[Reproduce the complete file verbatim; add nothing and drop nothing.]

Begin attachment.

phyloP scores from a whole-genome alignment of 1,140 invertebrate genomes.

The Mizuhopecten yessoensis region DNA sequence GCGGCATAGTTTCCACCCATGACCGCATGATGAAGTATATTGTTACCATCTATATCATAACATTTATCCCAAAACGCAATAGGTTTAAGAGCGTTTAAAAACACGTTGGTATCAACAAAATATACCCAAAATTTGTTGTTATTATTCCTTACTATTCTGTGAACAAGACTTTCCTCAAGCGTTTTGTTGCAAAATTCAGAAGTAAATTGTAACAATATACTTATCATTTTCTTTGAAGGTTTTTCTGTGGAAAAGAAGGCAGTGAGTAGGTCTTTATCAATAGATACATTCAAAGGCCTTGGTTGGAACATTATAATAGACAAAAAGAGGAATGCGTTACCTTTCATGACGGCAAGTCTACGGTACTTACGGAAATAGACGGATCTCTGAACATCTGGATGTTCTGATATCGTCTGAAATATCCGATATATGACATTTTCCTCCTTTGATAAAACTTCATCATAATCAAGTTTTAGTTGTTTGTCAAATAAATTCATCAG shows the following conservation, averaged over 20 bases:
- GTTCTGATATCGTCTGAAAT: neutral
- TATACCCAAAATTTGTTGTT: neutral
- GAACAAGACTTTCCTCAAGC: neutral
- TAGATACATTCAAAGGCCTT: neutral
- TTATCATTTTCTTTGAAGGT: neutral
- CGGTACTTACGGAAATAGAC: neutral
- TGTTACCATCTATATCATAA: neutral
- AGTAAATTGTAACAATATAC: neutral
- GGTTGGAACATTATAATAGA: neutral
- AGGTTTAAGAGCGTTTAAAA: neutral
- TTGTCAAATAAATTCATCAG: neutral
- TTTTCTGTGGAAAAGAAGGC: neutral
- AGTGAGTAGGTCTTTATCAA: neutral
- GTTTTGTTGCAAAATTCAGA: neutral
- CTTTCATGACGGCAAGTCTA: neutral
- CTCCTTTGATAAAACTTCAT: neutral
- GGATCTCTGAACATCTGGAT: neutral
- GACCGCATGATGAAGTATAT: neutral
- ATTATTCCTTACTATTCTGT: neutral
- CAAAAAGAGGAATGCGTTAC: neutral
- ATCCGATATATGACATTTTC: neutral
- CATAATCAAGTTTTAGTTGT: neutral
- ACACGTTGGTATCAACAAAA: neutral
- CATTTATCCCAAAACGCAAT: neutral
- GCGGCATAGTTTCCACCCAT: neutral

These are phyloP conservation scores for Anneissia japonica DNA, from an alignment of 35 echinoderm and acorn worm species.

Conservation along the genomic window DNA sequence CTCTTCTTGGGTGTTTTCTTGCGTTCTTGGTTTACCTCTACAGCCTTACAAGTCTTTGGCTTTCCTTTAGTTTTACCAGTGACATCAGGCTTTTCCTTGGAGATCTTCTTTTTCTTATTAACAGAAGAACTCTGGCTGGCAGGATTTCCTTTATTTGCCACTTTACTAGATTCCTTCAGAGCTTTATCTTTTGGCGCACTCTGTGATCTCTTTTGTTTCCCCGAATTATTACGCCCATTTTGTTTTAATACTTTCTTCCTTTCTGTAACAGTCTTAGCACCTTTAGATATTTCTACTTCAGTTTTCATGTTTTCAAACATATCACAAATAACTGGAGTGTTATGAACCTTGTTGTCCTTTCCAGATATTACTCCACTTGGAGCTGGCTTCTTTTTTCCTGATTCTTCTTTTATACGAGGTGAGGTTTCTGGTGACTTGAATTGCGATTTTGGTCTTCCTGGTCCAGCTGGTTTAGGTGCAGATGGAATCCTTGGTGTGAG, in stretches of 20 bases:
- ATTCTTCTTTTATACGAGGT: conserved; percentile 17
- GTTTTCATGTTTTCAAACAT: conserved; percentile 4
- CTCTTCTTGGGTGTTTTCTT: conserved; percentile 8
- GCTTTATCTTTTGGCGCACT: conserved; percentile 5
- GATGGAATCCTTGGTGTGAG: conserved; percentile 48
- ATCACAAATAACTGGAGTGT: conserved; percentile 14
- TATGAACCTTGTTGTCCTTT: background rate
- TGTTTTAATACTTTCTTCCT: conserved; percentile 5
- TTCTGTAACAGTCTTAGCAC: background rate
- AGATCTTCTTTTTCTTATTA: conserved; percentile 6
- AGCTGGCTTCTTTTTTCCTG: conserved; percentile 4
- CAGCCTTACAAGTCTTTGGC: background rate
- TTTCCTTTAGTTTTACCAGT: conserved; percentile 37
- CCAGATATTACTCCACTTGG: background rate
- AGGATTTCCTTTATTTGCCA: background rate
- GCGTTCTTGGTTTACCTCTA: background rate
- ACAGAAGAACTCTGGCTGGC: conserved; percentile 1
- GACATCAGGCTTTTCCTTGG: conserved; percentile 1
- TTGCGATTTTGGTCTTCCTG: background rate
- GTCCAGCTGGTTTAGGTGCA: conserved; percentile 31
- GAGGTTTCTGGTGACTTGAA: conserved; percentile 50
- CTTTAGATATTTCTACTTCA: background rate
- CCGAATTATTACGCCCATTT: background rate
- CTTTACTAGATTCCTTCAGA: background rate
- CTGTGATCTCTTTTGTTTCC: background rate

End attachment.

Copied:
phyloP scores from a whole-genome alignment of 1,140 invertebrate genomes.

The Mizuhopecten yessoensis region DNA sequence GCGGCATAGTTTCCACCCATGACCGCATGATGAAGTATATTGTTACCATCTATATCATAACATTTATCCCAAAACGCAATAGGTTTAAGAGCGTTTAAAAACACGTTGGTATCAACAAAATATACCCAAAATTTGTTGTTATTATTCCTTACTATTCTGTGAACAAGACTTTCCTCAAGCGTTTTGTTGCAAAATTCAGAAGTAAATTGTAACAATATACTTATCATTTTCTTTGAAGGTTTTTCTGTGGAAAAGAAGGCAGTGAGTAGGTCTTTATCAATAGATACATTCAAAGGCCTTGGTTGGAACATTATAATAGACAAAAAGAGGAATGCGTTACCTTTCATGACGGCAAGTCTACGGTACTTACGGAAATAGACGGATCTCTGAACATCTGGATGTTCTGATATCGTCTGAAATATCCGATATATGACATTTTCCTCCTTTGATAAAACTTCATCATAATCAAGTTTTAGTTGTTTGTCAAATAAATTCATCAG shows the following conservation, averaged over 20 bases:
- GTTCTGATATCGTCTGAAAT: neutral
- TATACCCAAAATTTGTTGTT: neutral
- GAACAAGACTTTCCTCAAGC: neutral
- TAGATACATTCAAAGGCCTT: neutral
- TTATCATTTTCTTTGAAGGT: neutral
- CGGTACTTACGGAAATAGAC: neutral
- TGTTACCATCTATATCATAA: neutral
- AGTAAATTGTAACAATATAC: neutral
- GGTTGGAACATTATAATAGA: neutral
- AGGTTTAAGAGCGTTTAAAA: neutral
- TTGTCAAATAAATTCATCAG: neutral
- TTTTCTGTGGAAAAGAAGGC: neutral
- AGTGAGTAGGTCTTTATCAA: neutral
- GTTTTGTTGCAAAATTCAGA: neutral
- CTTTCATGACGGCAAGTCTA: neutral
- CTCCTTTGATAAAACTTCAT: neutral
- GGATCTCTGAACATCTGGAT: neutral
- GACCGCATGATGAAGTATAT: neutral
- ATTATTCCTTACTATTCTGT: neutral
- CAAAAAGAGGAATGCGTTAC: neutral
- ATCCGATATATGACATTTTC: neutral
- CATAATCAAGTTTTAGTTGT: neutral
- ACACGTTGGTATCAACAAAA: neutral
- CATTTATCCCAAAACGCAAT: neutral
- GCGGCATAGTTTCCACCCAT: neutral

These are phyloP conservation scores for Anneissia japonica DNA, from an alignment of 35 echinoderm and acorn worm species.

Conservation along the genomic window DNA sequence CTCTTCTTGGGTGTTTTCTTGCGTTCTTGGTTTACCTCTACAGCCTTACAAGTCTTTGGCTTTCCTTTAGTTTTACCAGTGACATCAGGCTTTTCCTTGGAGATCTTCTTTTTCTTATTAACAGAAGAACTCTGGCTGGCAGGATTTCCTTTATTTGCCACTTTACTAGATTCCTTCAGAGCTTTATCTTTTGGCGCACTCTGTGATCTCTTTTGTTTCCCCGAATTATTACGCCCATTTTGTTTTAATACTTTCTTCCTTTCTGTAACAGTCTTAGCACCTTTAGATATTTCTACTTCAGTTTTCATGTTTTCAAACATATCACAAATAACTGGAGTGTTATGAACCTTGTTGTCCTTTCCAGATATTACTCCACTTGGAGCTGGCTTCTTTTTTCCTGATTCTTCTTTTATACGAGGTGAGGTTTCTGGTGACTTGAATTGCGATTTTGGTCTTCCTGGTCCAGCTGGTTTAGGTGCAGATGGAATCCTTGGTGTGAG, in stretches of 20 bases:
- ATTCTTCTTTTATACGAGGT: conserved; percentile 17
- GTTTTCATGTTTTCAAACAT: conserved; percentile 4
- CTCTTCTTGGGTGTTTTCTT: conserved; percentile 8
- GCTTTATCTTTTGGCGCACT: conserved; percentile 5
- GATGGAATCCTTGGTGTGAG: conserved; percentile 48
- ATCACAAATAACTGGAGTGT: conserved; percentile 14
- TATGAACCTTGTTGTCCTTT: background rate
- TGTTTTAATACTTTCTTCCT: conserved; percentile 5
- TTCTGTAACAGTCTTAGCAC: background rate
- AGATCTTCTTTTTCTTATTA: conserved; percentile 6
- AGCTGGCTTCTTTTTTCCTG: conserved; percentile 4
- CAGCCTTACAAGTCTTTGGC: background rate
- TTTCCTTTAGTTTTACCAGT: conserved; percentile 37
- CCAGATATTACTCCACTTGG: background rate
- AGGATTTCCTTTATTTGCCA: background rate
- GCGTTCTTGGTTTACCTCTA: background rate
- ACAGAAGAACTCTGGCTGGC: conserved; percentile 1
- GACATCAGGCTTTTCCTTGG: conserved; percentile 1
- TTGCGATTTTGGTCTTCCTG: background rate
- GTCCAGCTGGTTTAGGTGCA: conserved; percentile 31
- GAGGTTTCTGGTGACTTGAA: conserved; percentile 50
- CTTTAGATATTTCTACTTCA: background rate
- CCGAATTATTACGCCCATTT: background rate
- CTTTACTAGATTCCTTCAGA: background rate
- CTGTGATCTCTTTTGTTTCC: background rate